With Windows 2000 to restore your computer to an original setting you would use the Emergency Repair Disk. The facility in Windows XP Professional is the Automated System Recovery, ERD and ASR are referenced during the setup process which prompt you to repair your system, you should also perform a complete backup of your system and any important files anyway, but remember ERD and ASR do not backup your data.

To create an ASR disk go to start, all programs, accessories, and select backup from the menu, this opens the backup utility, here you can select the automated system recovery wizard.

To use the recovery disk you will need to insert the your original installation disk and press F2 to run automated system recovery, then you will need to insert your automated system recovery disk and re-install all the settings that were backup to that disk.

Windows Vista uses Windows Backup and Restore in Windows Vista you would go to start, all programs, maintenance, backup and restore center which opens up the backup and restore wizard to make backups of files or backing up the system or to restore your system to a previous backup.

To repair Windows Vista insert the installation disk, you are first prompted to select a language, time and currency format and the keyboard click next and instead of installing Vista on the next screen select repair your computer, select the operating system and the screen below opens offering the various choices.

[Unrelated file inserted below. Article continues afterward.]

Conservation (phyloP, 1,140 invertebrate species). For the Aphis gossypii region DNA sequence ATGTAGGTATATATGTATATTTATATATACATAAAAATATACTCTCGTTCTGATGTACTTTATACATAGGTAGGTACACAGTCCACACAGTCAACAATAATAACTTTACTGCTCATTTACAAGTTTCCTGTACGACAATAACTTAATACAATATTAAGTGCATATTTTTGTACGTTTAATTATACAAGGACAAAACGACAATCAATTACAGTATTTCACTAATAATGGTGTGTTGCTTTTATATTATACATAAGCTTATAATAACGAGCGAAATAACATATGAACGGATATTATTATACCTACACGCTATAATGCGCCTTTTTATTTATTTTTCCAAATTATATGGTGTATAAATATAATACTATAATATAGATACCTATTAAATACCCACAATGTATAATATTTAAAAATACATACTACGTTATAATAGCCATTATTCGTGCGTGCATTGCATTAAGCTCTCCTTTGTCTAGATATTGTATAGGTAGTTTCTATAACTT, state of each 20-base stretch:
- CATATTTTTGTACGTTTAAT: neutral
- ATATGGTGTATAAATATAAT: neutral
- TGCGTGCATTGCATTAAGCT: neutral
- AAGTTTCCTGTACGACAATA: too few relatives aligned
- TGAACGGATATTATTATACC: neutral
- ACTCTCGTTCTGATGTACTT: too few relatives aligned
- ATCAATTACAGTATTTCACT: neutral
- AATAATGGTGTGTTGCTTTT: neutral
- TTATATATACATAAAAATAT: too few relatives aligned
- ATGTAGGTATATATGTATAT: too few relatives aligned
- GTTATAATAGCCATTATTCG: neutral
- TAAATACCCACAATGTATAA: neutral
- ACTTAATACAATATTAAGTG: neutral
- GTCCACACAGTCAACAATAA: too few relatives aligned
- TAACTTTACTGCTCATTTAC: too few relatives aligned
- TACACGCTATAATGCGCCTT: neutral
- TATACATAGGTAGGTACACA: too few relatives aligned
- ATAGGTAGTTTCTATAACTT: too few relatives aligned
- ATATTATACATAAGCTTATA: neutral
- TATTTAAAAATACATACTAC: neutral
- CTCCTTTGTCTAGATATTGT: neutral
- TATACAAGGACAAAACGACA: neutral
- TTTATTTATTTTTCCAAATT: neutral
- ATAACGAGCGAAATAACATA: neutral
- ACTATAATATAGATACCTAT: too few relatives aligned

To repair Windows XP insert the installation disk and at the welcome to setup screen select to repair a Windows XP installation using Recovery Console, press R. On the next screen select the operating system and press enter, you will be required to type in an administrator password to enter the setup to repair the computer.

Computer Studies Recovery


Boot Errors

Boot errors, usually the error messages are specific; try the recovery console to troubleshoot these problems. Typical error messages are.

Invalid partition table
Error loading operating system
Missing operating system
Operating system not found

You'll need the installation media and the administrator's password Make sure the boot option in the BIOS is set to the CD/DVD drive, insert the installation CD and after Windows installs the basic setup files; you will be prompted to install the operating system or to repair the operating system using the recovery console by pressing r.

After pressing r the next screen will give you a list of all the Windows installations to be found on the drive (if there's more than one operating system you will need to select the number of the operating system you're having trouble booting) after making your selection and typing in the number press enter, you'll next be prompted for the administrator's password type that in and press enter.

At the command line write fixboot and the drive of the boot sector such as C:\WINDOWS>fixboot c:

Then try re-booting the computer to see if the problem is solved.

If any of the boot files have been deleted from the drive by mistake. Typical error messages are.

A disk read error occurred
NTLDR is missing
NTLDR is compressed

You'll need the installation media and the administrator's password. Use the recovery console to access the CD drive with the installation media, you will need to change the directory to that of the CD drive by using C:\ >d: then type D:\>dir then change the directory by using the command D:\>cd i386\ntldr and copy the file using the command D:\i386>copy ntldr c:\ press enter this should copy the ntldr file to the C drive.

Useful web sites

support.microsoft.com

technet.microsoft.com

Microsofts Home Page

Automated System Recovery

Windows Recovery Environment